Stream: general

Topic: bug in norm_num handling of ge?

Heather Macbeth (May 26 2022 at 22:26):

I discovered some odd behaviour of norm_num on numeric inequalities, seemingly related to the ge/le defeq since it works for the le phrasing but not the ge phrasing:

import tactic.norm_num

-- (deterministic) timeout
example : (63:ℚ) ≥ 5 := by norm_num1

-- works
example : (5:ℚ) ≤ 63 := by norm_num1


Heather Macbeth (May 26 2022 at 22:27):

Drilling down a bit more, it seems like this already arises in the bit1_le_bit1 lemma which gets used in the norm_num proof:

import tactic.norm_num

-- (deterministic) timeout
example : bit1 (31:ℚ) ≥ bit1 2 := norm_num.le_bit1_bit1 2 31 sorry

-- (deterministic) timeout
example : bit1 (31:ℚ) ≥ bit1 2 := (@bit1_le_bit1 _ _ 2 31).mpr sorry


Heather Macbeth (May 26 2022 at 22:29):

And the issue only seems to arise for fairly large numbers! This works:

example : bit1 (11:ℚ) ≥ bit1 2 := (@bit1_le_bit1 _ _ 2 11).mpr sorry


Heather Macbeth (May 26 2022 at 22:29):

Grateful for any help here ...

Heather Macbeth (May 26 2022 at 23:09):

One further observation: annoyingly, I can't even trick Lean here by telling it the le fact I want norm_num to find. This still fails:

import tactic.norm_num

-- (deterministic) timeout
example : (63:ℚ) ≥ 5 :=
begin
have : (5:ℚ) ≤ 63 := by norm_num1,
exact this,
end


Yaël Dillies (May 26 2022 at 23:10):

Let me ask the obvious question: How did you get a ≥ in your goal in the first place?

Heather Macbeth (May 26 2022 at 23:11):

I'm writing a tactic for undergraduate use (and not just Yaël-level undergraduates!).

Eric Wieser (May 26 2022 at 23:19):

My guess would be that it starts unfolding the rats before the ge

Heather Macbeth (May 26 2022 at 23:22):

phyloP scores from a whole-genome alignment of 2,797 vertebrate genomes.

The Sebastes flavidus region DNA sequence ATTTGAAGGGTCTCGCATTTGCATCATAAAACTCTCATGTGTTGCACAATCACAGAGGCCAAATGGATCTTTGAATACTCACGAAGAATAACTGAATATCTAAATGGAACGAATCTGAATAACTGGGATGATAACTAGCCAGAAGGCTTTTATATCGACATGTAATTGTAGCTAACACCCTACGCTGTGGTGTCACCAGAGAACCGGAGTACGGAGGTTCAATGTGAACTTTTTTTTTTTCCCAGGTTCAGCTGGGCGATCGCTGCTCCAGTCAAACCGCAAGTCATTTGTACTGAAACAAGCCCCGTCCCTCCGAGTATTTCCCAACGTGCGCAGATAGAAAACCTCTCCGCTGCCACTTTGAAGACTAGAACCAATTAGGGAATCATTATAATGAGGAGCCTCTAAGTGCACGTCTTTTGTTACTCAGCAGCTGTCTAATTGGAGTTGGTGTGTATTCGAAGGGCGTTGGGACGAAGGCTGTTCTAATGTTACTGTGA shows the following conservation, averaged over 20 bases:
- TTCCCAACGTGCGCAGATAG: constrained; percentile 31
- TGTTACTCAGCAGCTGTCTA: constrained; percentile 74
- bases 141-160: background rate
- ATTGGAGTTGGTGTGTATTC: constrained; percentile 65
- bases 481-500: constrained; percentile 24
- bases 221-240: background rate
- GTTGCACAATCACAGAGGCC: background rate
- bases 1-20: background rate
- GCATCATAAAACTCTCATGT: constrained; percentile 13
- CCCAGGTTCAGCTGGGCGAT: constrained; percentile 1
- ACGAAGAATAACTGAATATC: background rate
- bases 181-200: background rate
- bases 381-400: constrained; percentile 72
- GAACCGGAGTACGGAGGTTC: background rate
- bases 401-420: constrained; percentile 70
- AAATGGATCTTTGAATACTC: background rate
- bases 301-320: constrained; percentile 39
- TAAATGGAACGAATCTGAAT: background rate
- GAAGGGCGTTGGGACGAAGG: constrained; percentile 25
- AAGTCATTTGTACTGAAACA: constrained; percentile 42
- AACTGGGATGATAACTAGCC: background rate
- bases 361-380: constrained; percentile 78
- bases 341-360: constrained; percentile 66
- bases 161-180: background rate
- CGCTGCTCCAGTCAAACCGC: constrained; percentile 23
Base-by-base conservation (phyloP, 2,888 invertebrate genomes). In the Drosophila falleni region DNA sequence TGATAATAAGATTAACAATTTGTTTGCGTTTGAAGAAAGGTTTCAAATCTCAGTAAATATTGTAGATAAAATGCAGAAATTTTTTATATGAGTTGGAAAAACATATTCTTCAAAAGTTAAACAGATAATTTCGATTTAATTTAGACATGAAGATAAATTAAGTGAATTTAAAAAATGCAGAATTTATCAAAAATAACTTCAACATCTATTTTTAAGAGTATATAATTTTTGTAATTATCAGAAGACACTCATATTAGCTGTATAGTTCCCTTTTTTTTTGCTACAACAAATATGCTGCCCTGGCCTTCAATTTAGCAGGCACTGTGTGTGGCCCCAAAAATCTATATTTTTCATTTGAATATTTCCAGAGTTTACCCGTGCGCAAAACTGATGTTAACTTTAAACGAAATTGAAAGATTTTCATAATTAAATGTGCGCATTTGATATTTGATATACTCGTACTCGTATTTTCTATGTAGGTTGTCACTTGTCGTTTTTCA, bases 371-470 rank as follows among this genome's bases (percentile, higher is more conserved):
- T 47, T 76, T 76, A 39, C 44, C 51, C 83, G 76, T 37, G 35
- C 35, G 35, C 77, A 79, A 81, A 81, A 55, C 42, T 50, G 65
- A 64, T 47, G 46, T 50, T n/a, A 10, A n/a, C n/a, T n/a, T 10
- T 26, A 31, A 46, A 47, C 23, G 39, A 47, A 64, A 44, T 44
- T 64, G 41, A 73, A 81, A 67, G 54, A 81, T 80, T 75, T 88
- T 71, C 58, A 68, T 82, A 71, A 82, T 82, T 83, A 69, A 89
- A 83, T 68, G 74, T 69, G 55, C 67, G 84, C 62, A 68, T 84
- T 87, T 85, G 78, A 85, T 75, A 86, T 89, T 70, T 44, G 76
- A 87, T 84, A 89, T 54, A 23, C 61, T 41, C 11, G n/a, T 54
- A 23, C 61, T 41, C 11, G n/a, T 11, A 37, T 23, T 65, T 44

@Eric Wieser By "it" do you mean the typechecker? Because in the example

import tactic.norm_num

-- (deterministic) timeout
example : bit1 (31:ℚ) ≥ bit1 2 := (@bit1_le_bit1 _ _ 2 31).mpr sorry


what's happening is that it's checking (@bit1_le_bit1 _ _ 2 31).mpr sorry is a term of type bit1 (31:ℚ) ≥ bit1 2, right?

Eric Wieser (May 26 2022 at 23:23):

Yes, I guess I must mean that

Eric Wieser (May 26 2022 at 23:25):

Do you get the same timeout if you prove the two statements (le vs ge) are the same (as either an iff or eq) with refl?

Heather Macbeth (May 26 2022 at 23:30):

Good question! Yup, these both time out:

import data.rat.order

example : ((63:ℚ) ≥ 5) = ((5:ℚ) ≤ 63) := rfl

example (h : (5:ℚ) ≤ 63) : (63:ℚ) ≥ 5 := h


Ouch

Heather Macbeth (May 27 2022 at 21:20):

I'll ping @Mario Carneiro here, any idea why

import data.rat.order

example : ((63:ℚ) ≥ 5) = ((5:ℚ) ≤ 63) := rfl

example (h : (5:ℚ) ≤ 63) : (63:ℚ) ≥ 5 := h


would time out?

Mario Carneiro (May 27 2022 at 21:21):

I think Eric explained it already: lean sometimes thinks it would be better to unfold the numerals than the relation. I remember having similar issues with (12:int) <= 100 kind of things

Mario Carneiro (May 27 2022 at 21:22):

norm_num has to be super careful with these kinds of hypotheses to avoid doing anything that could trigger a definitional reduction

Mario Carneiro (May 27 2022 at 21:22):

in this case the solution would be to rw ge instead of using rfl

Mario Carneiro (May 27 2022 at 21:23):

or abstract the numerals first

Heather Macbeth (May 27 2022 at 21:24):

If norm_num is hitting this timeout (see top of thread), does that mean that there's a bug in norm_num, because it is triggering a definitional reduction that it ought not to trigger?

Mario Carneiro (May 27 2022 at 23:27):

Ah, yes. I swear, I wrote a few things like this thinking "surely, unfolding this definition should be fine without applying a lemma...?" and every time I was wrong

Mario Carneiro (May 27 2022 at 23:29):

the moral of the story is: never trust defeq, it will choose an adversarial reduction strategy when possible

#14425

Heather Macbeth (May 27 2022 at 23:48):

Thanks Mario!

Last updated: Dec 20 2023 at 11:08 UTC